The Mishnah taught that they bound the red cow with a bast rope and placed it on the pile with its head towards the south and its face towards the west. The priest stood on the east side facing west. He slaughtered the cow with his right hand and received the blood with his left hand. But Rabbi Judah said that he received the blood with his right hand, put it on his left hand, and then sprinkled with his right hand. He dipped his finger in the blood and sprinkled it towards the Holy of Holies seven times, dipping once for each sprinkling. When he had finished the sprinkling, he wiped his hand on the body of the cow, climbed down, and kindled the fire with wood chips. But Rabbi Akiba said that he kindled the fire with dry branches of palm trees. (Mishnah Parah 3:9.) When the cow’s carcass burst in the fire, the priest took up a position outside the pit, took hold of the cedar wood, hyssop, and scarlet wool, and said to the observers: “Is this cedar wood? Is this hyssop? Is this scarlet wool?” He repeated each question three times, and the observers answered “Yes” three times to each question. (Mishnah Parah 3:10.) The priest then wrapped the cedar wood, hyssop, and scarlet wool together with the ends of the wool and cast them into the burning pyre. When the fire burned out, they beat the ashes with rods and then sifted them with sieves. They then divided the ashes into three parts: One part was deposited on the rampart, one on the Mount of Olives, and one was divided among the courses of priests who performed the Temple services in turn. (Mishnah Parah 3:11.)

Rabbi Akiba interpreted the words “and the clean person shall sprinkle upon the unclean” in Numbers 19:19 to teach that if the sprinkler sprinkled upon an unclean person, the person became clean, but if he sprinkled upon a clean person, the person became unclean. The Gemara explained that Rabbi Akiba’s view hinged on the superfluous words “upon the unclean,” which must have been put in Numbers 19:19 to teach this. But the Sages held that these effects of sprinkling applied only in the case of things that were susceptible to uncleanness. The Gemara explained that the Rabbis’ view could be deduced from the logical proposition that the greater includes the lesser: If sprinkling upon the unclean makes clean, how much more so should sprinkling upon the clean keep clean or make cleaner? And the Gemara said that it is with reference to Rabbi Akiba’s position that Solomon said in Ecclesiastes 7:23: “I said, ‘I will get wisdom,’ but it is far from me.” That is, even Solomon could not explain it. (Babylonian Talmud Yoma 14a.)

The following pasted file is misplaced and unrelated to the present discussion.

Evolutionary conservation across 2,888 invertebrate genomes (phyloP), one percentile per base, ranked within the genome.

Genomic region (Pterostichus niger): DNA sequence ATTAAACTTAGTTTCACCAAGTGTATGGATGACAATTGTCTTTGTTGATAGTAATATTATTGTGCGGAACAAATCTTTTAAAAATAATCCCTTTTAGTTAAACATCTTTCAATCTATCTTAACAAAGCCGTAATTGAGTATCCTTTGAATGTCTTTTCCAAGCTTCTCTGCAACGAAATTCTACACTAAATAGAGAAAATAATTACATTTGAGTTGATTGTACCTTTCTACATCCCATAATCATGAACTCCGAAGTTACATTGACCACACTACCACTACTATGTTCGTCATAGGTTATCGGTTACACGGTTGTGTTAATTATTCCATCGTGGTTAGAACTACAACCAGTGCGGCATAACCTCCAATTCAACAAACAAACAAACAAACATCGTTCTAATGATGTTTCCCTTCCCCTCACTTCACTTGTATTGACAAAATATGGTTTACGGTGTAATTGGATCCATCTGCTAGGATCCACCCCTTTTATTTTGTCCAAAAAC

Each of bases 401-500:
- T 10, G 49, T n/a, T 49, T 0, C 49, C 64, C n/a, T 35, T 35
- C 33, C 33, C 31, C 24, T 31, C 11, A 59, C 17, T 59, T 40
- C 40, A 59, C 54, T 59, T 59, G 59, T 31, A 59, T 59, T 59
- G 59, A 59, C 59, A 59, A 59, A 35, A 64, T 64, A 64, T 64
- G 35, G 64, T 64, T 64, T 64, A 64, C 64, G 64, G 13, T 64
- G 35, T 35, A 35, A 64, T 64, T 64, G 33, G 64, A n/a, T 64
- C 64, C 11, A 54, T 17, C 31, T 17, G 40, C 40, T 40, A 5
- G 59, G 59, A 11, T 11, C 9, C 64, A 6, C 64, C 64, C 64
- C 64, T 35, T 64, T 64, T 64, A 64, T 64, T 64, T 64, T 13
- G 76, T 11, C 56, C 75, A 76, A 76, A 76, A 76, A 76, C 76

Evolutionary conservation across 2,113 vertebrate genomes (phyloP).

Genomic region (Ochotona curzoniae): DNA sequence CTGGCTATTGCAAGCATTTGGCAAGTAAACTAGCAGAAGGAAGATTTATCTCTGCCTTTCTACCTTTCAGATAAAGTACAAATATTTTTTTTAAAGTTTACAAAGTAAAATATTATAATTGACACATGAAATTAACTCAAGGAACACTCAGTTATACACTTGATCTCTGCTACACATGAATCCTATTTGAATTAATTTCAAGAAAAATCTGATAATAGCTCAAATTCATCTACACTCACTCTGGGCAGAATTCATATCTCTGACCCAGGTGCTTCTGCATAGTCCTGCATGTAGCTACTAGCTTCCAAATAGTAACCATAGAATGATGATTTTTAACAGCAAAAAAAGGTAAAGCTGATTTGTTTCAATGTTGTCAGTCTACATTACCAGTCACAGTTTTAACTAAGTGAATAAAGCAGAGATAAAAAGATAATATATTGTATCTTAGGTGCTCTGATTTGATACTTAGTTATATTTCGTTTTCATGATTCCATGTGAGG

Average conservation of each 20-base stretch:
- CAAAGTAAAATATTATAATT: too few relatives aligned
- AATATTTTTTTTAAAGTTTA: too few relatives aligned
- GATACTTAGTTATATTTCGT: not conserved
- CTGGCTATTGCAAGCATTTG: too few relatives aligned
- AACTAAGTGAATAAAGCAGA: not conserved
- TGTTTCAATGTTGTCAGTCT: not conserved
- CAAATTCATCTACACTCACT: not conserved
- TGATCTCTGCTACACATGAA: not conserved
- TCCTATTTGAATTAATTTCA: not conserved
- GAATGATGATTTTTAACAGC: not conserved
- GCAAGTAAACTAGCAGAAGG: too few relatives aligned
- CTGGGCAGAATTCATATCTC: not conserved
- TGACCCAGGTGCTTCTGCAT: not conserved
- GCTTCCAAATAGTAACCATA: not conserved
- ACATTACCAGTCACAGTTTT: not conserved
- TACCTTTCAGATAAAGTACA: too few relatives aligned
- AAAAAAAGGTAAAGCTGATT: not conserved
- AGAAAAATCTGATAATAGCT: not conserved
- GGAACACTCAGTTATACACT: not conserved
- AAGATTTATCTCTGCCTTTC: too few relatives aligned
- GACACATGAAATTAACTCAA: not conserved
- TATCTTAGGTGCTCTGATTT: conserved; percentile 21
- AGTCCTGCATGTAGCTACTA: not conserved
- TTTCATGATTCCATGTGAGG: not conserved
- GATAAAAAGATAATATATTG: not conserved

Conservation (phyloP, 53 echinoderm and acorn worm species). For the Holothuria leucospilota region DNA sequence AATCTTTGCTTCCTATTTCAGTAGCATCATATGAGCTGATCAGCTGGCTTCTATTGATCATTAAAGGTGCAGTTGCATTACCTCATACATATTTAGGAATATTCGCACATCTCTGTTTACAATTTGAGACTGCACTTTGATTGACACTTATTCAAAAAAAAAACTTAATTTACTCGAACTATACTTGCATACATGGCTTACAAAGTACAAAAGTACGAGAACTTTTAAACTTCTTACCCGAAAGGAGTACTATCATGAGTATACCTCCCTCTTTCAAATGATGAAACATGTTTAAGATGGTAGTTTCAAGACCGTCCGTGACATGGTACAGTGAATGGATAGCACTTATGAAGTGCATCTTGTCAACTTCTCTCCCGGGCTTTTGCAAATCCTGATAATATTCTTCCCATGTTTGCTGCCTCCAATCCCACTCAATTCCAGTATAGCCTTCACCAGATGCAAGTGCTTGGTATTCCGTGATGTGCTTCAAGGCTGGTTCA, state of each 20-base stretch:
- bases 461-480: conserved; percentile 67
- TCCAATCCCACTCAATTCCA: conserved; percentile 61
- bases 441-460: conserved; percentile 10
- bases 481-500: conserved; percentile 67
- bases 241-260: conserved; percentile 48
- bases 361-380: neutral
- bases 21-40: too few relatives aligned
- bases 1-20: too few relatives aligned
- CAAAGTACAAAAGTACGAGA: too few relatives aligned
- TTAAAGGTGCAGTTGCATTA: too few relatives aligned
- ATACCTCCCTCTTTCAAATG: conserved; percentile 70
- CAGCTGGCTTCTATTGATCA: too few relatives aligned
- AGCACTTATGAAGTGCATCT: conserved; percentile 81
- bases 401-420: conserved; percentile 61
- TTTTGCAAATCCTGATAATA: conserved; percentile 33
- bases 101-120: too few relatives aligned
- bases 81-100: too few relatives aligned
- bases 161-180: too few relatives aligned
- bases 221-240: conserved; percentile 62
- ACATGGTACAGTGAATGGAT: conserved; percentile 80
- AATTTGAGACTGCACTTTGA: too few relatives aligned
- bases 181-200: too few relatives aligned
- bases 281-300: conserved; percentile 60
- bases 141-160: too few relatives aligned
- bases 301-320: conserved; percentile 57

Numbers chapter 20

Rabbi Jose the son of Rabbi Judah taught that three good leaders arose for Israel — Moses, Aaron, and Miriam — and for their sake Providence conferred three good things on Israel — the well that accompanied the Israelites on their journeys for the merit of Miriam, the pillar of cloud for the merit of Aaron, and the manna for the merit of Moses. When Miriam died, the well disappeared, as Numbers 20:1 reports, “And Miriam died there,” and immediately thereafter Numbers 20:2 reports, “And there was no water for the congregation.” The well returned for the merit of Moses and Aaron. When Moses died, the well, the pillar of cloud, and the manna all disappeared, as Zechariah 11:8 reports, “And I cut off the three shepherds in one month.” (Babylonian Talmud Taanit 9a.)